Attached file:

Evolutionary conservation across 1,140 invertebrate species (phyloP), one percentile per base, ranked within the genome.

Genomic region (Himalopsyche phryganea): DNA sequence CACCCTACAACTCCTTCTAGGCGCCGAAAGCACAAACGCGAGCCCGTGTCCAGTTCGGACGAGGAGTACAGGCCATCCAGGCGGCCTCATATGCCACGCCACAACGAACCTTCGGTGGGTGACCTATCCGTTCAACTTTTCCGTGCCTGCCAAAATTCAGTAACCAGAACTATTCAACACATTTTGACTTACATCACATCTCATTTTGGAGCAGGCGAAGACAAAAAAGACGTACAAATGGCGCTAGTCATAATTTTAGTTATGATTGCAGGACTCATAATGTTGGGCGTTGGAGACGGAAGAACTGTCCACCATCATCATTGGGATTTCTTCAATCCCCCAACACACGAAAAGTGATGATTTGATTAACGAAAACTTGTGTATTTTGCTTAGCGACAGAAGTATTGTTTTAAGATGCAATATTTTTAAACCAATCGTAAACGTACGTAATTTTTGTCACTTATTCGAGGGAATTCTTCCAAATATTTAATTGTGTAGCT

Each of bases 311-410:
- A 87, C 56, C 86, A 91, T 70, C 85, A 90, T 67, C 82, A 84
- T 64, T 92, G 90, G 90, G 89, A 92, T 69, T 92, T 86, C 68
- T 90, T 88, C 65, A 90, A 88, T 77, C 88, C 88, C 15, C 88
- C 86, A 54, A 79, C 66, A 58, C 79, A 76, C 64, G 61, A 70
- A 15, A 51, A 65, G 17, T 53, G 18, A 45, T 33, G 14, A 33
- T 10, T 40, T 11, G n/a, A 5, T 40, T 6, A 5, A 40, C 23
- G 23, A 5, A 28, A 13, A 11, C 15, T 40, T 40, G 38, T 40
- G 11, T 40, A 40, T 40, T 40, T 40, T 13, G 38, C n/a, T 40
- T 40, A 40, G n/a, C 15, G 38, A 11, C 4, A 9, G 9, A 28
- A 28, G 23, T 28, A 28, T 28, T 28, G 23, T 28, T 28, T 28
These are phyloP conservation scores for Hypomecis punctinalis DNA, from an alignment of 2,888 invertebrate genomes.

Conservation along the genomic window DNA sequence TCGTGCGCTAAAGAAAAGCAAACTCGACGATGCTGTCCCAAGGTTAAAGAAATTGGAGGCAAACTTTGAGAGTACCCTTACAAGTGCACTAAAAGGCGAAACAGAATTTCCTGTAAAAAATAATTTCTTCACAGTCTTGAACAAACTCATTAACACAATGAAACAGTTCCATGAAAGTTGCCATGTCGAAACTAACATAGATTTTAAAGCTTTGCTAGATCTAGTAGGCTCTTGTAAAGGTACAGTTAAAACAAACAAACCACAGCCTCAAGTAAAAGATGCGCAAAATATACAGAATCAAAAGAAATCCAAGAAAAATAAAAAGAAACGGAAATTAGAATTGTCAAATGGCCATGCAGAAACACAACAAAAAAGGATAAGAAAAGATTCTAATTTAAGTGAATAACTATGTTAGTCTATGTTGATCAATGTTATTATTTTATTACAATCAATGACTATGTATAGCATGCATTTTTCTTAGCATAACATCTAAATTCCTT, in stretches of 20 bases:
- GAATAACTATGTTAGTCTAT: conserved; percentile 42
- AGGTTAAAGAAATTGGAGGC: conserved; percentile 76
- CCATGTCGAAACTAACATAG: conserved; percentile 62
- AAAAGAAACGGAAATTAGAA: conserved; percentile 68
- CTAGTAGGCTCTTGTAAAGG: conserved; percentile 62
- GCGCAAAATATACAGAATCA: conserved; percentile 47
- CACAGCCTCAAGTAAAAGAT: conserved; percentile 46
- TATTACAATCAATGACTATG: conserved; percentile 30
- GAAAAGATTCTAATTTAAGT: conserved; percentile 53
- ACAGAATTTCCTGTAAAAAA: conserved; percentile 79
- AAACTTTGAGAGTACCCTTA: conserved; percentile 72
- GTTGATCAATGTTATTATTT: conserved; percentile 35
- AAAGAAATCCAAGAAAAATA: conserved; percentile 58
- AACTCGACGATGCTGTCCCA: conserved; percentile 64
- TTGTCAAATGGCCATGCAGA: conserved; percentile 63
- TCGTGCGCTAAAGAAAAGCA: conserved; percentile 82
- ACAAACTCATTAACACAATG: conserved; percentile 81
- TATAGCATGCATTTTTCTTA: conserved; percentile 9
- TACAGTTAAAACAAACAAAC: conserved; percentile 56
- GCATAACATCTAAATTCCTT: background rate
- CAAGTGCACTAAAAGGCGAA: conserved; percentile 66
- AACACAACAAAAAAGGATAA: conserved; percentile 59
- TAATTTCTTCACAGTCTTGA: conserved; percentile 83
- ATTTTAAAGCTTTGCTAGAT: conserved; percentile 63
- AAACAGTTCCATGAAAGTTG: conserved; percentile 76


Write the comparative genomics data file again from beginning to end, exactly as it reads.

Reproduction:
Evolutionary conservation across 1,140 invertebrate species (phyloP), one percentile per base, ranked within the genome.

Genomic region (Himalopsyche phryganea): DNA sequence CACCCTACAACTCCTTCTAGGCGCCGAAAGCACAAACGCGAGCCCGTGTCCAGTTCGGACGAGGAGTACAGGCCATCCAGGCGGCCTCATATGCCACGCCACAACGAACCTTCGGTGGGTGACCTATCCGTTCAACTTTTCCGTGCCTGCCAAAATTCAGTAACCAGAACTATTCAACACATTTTGACTTACATCACATCTCATTTTGGAGCAGGCGAAGACAAAAAAGACGTACAAATGGCGCTAGTCATAATTTTAGTTATGATTGCAGGACTCATAATGTTGGGCGTTGGAGACGGAAGAACTGTCCACCATCATCATTGGGATTTCTTCAATCCCCCAACACACGAAAAGTGATGATTTGATTAACGAAAACTTGTGTATTTTGCTTAGCGACAGAAGTATTGTTTTAAGATGCAATATTTTTAAACCAATCGTAAACGTACGTAATTTTTGTCACTTATTCGAGGGAATTCTTCCAAATATTTAATTGTGTAGCT

Each of bases 311-410:
- A 87, C 56, C 86, A 91, T 70, C 85, A 90, T 67, C 82, A 84
- T 64, T 92, G 90, G 90, G 89, A 92, T 69, T 92, T 86, C 68
- T 90, T 88, C 65, A 90, A 88, T 77, C 88, C 88, C 15, C 88
- C 86, A 54, A 79, C 66, A 58, C 79, A 76, C 64, G 61, A 70
- A 15, A 51, A 65, G 17, T 53, G 18, A 45, T 33, G 14, A 33
- T 10, T 40, T 11, G n/a, A 5, T 40, T 6, A 5, A 40, C 23
- G 23, A 5, A 28, A 13, A 11, C 15, T 40, T 40, G 38, T 40
- G 11, T 40, A 40, T 40, T 40, T 40, T 13, G 38, C n/a, T 40
- T 40, A 40, G n/a, C 15, G 38, A 11, C 4, A 9, G 9, A 28
- A 28, G 23, T 28, A 28, T 28, T 28, G 23, T 28, T 28, T 28
These are phyloP conservation scores for Hypomecis punctinalis DNA, from an alignment of 2,888 invertebrate genomes.

Conservation along the genomic window DNA sequence TCGTGCGCTAAAGAAAAGCAAACTCGACGATGCTGTCCCAAGGTTAAAGAAATTGGAGGCAAACTTTGAGAGTACCCTTACAAGTGCACTAAAAGGCGAAACAGAATTTCCTGTAAAAAATAATTTCTTCACAGTCTTGAACAAACTCATTAACACAATGAAACAGTTCCATGAAAGTTGCCATGTCGAAACTAACATAGATTTTAAAGCTTTGCTAGATCTAGTAGGCTCTTGTAAAGGTACAGTTAAAACAAACAAACCACAGCCTCAAGTAAAAGATGCGCAAAATATACAGAATCAAAAGAAATCCAAGAAAAATAAAAAGAAACGGAAATTAGAATTGTCAAATGGCCATGCAGAAACACAACAAAAAAGGATAAGAAAAGATTCTAATTTAAGTGAATAACTATGTTAGTCTATGTTGATCAATGTTATTATTTTATTACAATCAATGACTATGTATAGCATGCATTTTTCTTAGCATAACATCTAAATTCCTT, in stretches of 20 bases:
- GAATAACTATGTTAGTCTAT: conserved; percentile 42
- AGGTTAAAGAAATTGGAGGC: conserved; percentile 76
- CCATGTCGAAACTAACATAG: conserved; percentile 62
- AAAAGAAACGGAAATTAGAA: conserved; percentile 68
- CTAGTAGGCTCTTGTAAAGG: conserved; percentile 62
- GCGCAAAATATACAGAATCA: conserved; percentile 47
- CACAGCCTCAAGTAAAAGAT: conserved; percentile 46
- TATTACAATCAATGACTATG: conserved; percentile 30
- GAAAAGATTCTAATTTAAGT: conserved; percentile 53
- ACAGAATTTCCTGTAAAAAA: conserved; percentile 79
- AAACTTTGAGAGTACCCTTA: conserved; percentile 72
- GTTGATCAATGTTATTATTT: conserved; percentile 35
- AAAGAAATCCAAGAAAAATA: conserved; percentile 58
- AACTCGACGATGCTGTCCCA: conserved; percentile 64
- TTGTCAAATGGCCATGCAGA: conserved; percentile 63
- TCGTGCGCTAAAGAAAAGCA: conserved; percentile 82
- ACAAACTCATTAACACAATG: conserved; percentile 81
- TATAGCATGCATTTTTCTTA: conserved; percentile 9
- TACAGTTAAAACAAACAAAC: conserved; percentile 56
- GCATAACATCTAAATTCCTT: background rate
- CAAGTGCACTAAAAGGCGAA: conserved; percentile 66
- AACACAACAAAAAAGGATAA: conserved; percentile 59
- TAATTTCTTCACAGTCTTGA: conserved; percentile 83
- ATTTTAAAGCTTTGCTAGAT: conserved; percentile 63
- AAACAGTTCCATGAAAGTTG: conserved; percentile 76